Fox wouldn't let me see any pictures of the alien. I had no idea what he looked like. The studio wanted to keep that a complete secret. Nobody had even ever heard of H.R. Giger. I said, "How can I write this book without any images?" So I wrote the whole book without any material. I had read a lot of Lovecraft at that point, I and read everything I'd get my hands on. In his work there was a lot of this creeping, crawling, nameless horrors kind of thing. All adjectives and no nouns. Up to that point most modern horror was based in European fantasy, and Lovecraft tossed in astronomy, chemistry and physics, and grounded it all in reality.
Your adaptation has many subtle differences from the movie. The discovery of the warning beacon/SOS device is in the novel, but never seen on screen. Why?
It was in the screenplay, and there were a lot of omissions when the film was finished, and they all revolved around the derelict spaceship. But they only had so much time and couldn't delve into the history of the ship. They needed to get the creature on board the Nostromo and off the planet. And those cuts are the things we wanted to learn about most. What happened to the alien crew, what was the SOS signal, what was the cargo? That's why I referred to the unseen alien crewmen as a noble race. It took them 40 years to finally answer those questions in Prometheus, a movie I have yet to see.
What was your response to Kane's chestburster scene when you first read it?
I'd studied natural history since I was a kid and was familiar with parasitic wasps and tarantulas. And that's probably where Dan (O'Bannon) got the idea for it, and so it didn't really shock me. It was just like the tarantula hawk and the tarantula. The tarantula hawk wasp is one of the largest flying insects in the world and stings and paralyzes a tarantula, then lays eggs inside its body. I read that as a kid and remembered it vividly.
What was it like working with Ridley Scott, and did he offer any instructions for the book?
No, I've never to this day met or talked with him. And that's too bad. I would very much like to talk to him about his 2005 Crusaders film, Kingdom of Heaven.
When did you first see Alien, and what was your initial reaction?
I saw it when it premiered in Los Angeles, and I thought it was terrific, but I wanted to see more of the alien. I remember thinking wow, this is bisymmetrical and insectoid, and it looked like an alien, and it was really spooky. The best thing about it is that it has no eyes. As a human, you have no place to make contact with this creature, no reference point of engagement, with the eyes being the window to the soul, and I thought that was a great design choice. I never thought of Alien as a horror movie, I always saw it as a sci-fi film. I think the key thing is that the alien has no human attributes to it. It doesn't act human in any way whatsoever. If you look at other film aliens, whether in Star Trek or Star Wars, there's always something human about them to connect with. Like when Kirk fights the Gorn in the "Arena" episode. But you keep looking at the xenomorph and you can't find it. And that's extremely unsettling.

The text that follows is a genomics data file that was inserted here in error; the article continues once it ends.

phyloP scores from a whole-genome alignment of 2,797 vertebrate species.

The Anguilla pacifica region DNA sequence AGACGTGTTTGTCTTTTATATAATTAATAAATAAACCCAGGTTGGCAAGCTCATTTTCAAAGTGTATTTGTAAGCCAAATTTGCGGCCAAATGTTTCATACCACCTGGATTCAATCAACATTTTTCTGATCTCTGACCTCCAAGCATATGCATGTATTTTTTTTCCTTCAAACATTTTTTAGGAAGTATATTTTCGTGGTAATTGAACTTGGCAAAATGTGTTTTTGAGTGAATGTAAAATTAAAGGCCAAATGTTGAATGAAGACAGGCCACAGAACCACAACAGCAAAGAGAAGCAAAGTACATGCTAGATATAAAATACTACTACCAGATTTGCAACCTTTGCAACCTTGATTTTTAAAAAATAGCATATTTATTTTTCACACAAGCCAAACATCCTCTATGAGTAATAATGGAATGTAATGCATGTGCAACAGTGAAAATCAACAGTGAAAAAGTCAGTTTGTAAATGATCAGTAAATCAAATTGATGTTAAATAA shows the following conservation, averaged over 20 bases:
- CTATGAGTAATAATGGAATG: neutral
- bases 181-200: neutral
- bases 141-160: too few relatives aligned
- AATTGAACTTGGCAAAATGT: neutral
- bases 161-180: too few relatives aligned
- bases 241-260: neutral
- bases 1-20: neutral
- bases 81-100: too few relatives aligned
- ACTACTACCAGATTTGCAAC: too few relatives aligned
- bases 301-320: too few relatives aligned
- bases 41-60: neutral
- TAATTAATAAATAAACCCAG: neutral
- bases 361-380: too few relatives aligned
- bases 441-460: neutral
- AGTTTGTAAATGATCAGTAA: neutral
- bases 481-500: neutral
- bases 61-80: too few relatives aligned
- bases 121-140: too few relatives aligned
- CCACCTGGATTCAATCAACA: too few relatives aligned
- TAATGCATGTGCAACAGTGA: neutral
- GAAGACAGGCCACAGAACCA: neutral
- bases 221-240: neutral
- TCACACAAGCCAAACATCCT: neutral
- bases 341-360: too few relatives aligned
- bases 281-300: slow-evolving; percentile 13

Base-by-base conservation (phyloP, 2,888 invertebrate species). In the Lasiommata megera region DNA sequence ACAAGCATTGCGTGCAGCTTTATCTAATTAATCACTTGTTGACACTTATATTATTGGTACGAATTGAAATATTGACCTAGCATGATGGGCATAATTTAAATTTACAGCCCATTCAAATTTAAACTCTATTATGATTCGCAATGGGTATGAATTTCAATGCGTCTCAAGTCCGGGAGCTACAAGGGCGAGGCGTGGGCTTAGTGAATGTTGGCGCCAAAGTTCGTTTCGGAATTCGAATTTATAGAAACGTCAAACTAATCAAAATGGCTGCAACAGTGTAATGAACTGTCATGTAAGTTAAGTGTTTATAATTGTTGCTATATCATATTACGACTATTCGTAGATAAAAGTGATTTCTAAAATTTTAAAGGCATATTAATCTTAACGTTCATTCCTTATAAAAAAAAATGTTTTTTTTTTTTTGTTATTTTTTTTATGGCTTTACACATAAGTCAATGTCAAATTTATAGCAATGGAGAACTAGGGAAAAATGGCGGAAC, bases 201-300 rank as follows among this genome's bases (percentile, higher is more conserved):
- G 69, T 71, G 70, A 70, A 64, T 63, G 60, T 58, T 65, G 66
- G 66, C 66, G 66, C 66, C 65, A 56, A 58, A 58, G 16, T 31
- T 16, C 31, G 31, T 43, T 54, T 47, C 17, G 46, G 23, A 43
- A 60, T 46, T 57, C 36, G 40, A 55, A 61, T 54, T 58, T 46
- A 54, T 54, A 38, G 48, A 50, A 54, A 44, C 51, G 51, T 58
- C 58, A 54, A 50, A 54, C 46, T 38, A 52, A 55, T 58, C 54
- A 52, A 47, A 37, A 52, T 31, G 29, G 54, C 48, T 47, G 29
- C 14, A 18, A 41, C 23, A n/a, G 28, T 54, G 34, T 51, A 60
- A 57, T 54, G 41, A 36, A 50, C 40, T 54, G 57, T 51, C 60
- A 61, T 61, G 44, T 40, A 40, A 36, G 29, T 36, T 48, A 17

Growing up, what was your gateway into the sci-fi and horror genres?
My father always read science fiction at home, and my uncle, Howie Horwitz, was a very well-known producer on '60s TV shows like Batman and 77 Sunset Strip and was a big sci-fi fan, too, but never did any. The first sci-fi book I ever read was The Space Ship Under the Apple Tree. I was in the fifth grade. The second one was Nine Tomorrows, an anthology of Isaac Asimov short stories, and I couldn't get through it and put it aside for a while. Later, in my 20s, I remember seeing 2001: A Space Odyssey in Hollywood when it was released, the uncut version with no subtitles, with three friends from UCLA and all sci-fi fans. There were all these people wandering around after the show asking us what that was and what it meant. We'd been reading science fiction for years and perfectly understood. That was my senior year in 1968 at UCLA. Westwood was a wonderful place. Everyone went to see movies, and it was laid back and it was a lot of fun. You'd go see films all the time.
Swiss artist and Alien designer H.R. Giger passed away this month. Did you ever meet him?
I did once. It was at an American Booksellers Association convention in L.A. in 1979. They had a special screening of Alien with all these sophisticated book dealers and writers, and they all screamed like little kids. I went out in the hall and there was Giger just standing alone, kind of hobbit-sized, and he was pleased to speak with someone in German. He looked very out of place and was all dressed in black and spoke almost no English. Mostly we talked all about H.P. Lovecraft, and I think it was a nice diversion for him. I always thought it would have been wonderful if he had done a Lovecraft film project at some point. Now, in retrospect, I wish I'd spent more time talking to him.